48,194
     
46,729
 
Operating Expenses
   
     
 
Sales and marketing
   
17,543
     
17,233
 
General and administrative
   
10,699
     
10,198
 
Research and development
   
3,688
     
2,819
 
                 
Total Operating Expenses
   
31,930
     
30,250
 
                 
Operating Income
   
16,264
     
16,479
 
Other Income (Expense)
   
     
 
Interest income
   
1,510
     
927
 
Other expense
   
(122
)    
(269
)
                 
Total Other Income
   
1,388
     
658
 
                 
Income Before Taxes
   
17,652
     
17,137
 
Provision for Income Taxes
   
3,000
     
1,900
 
                 
Net Income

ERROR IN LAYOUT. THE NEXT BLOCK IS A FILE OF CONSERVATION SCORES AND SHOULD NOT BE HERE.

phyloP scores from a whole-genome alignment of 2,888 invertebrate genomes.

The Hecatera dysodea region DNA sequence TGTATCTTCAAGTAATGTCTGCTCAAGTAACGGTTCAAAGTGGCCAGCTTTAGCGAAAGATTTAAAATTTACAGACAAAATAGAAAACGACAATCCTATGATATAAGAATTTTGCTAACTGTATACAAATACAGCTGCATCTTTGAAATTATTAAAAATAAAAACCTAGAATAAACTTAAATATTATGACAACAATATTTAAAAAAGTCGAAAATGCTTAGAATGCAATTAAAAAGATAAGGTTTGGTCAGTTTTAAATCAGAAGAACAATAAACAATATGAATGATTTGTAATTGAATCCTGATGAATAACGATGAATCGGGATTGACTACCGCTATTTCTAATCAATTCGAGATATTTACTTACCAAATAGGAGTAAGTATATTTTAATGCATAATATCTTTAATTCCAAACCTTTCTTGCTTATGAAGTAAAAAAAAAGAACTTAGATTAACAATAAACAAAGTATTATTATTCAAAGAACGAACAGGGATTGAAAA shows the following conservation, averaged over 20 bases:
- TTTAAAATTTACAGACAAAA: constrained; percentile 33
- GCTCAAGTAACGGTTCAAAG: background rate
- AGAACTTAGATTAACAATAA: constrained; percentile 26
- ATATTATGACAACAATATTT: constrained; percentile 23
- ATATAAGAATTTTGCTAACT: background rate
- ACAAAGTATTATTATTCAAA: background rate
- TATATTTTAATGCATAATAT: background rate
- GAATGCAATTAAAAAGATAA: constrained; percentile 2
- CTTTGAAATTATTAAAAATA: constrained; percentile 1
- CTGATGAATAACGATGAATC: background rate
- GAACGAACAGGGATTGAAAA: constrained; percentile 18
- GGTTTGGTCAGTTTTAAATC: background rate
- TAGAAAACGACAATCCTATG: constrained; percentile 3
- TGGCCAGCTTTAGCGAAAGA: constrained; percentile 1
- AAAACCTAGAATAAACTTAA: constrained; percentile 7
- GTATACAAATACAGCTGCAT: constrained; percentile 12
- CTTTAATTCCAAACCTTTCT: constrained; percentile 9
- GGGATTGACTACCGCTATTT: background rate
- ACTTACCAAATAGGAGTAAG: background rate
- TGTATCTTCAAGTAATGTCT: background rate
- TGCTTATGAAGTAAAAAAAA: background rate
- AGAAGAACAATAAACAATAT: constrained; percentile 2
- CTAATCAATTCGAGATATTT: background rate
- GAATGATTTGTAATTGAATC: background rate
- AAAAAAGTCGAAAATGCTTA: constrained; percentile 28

$
14,652
    $
15,237
 
                 
Net Income Per Share
   
     
 
Basic
  $
0.28
    $
0.29
 
                 
Diluted
  $
0.28
    $
0.29
 
                 
 
 
 
 
 
 
See notes to interim consolidated financial statements.
 
3
 
 
Table of Contents
 
Neogen Corporation and Subsidiaries
Consolidated Statements of Comprehensive Income (unaudited)
(in thousands)
                 
 
Three Months Ended
 
 
August 31,
 
 
2019
   
2018
 
Net income
  $
14,652
    $
15,237
 
Other comprehensive loss, net of tax: currency translation adjustments
   
(3,058
)    
(2,778
)
                 
Other comprehensive income, net of tax: unrealized gain on marketable securities
 
 
562
 
 
 
 
Total comprehensive income
  $
12,156
    $
12,459
 
                 
 
 
 
 
 
See notes to interim consolidated financial statements.
 
4
 
 
Table of Contents
 
Neogen Corporation and Subsidiaries
Consolidated Statements of Equity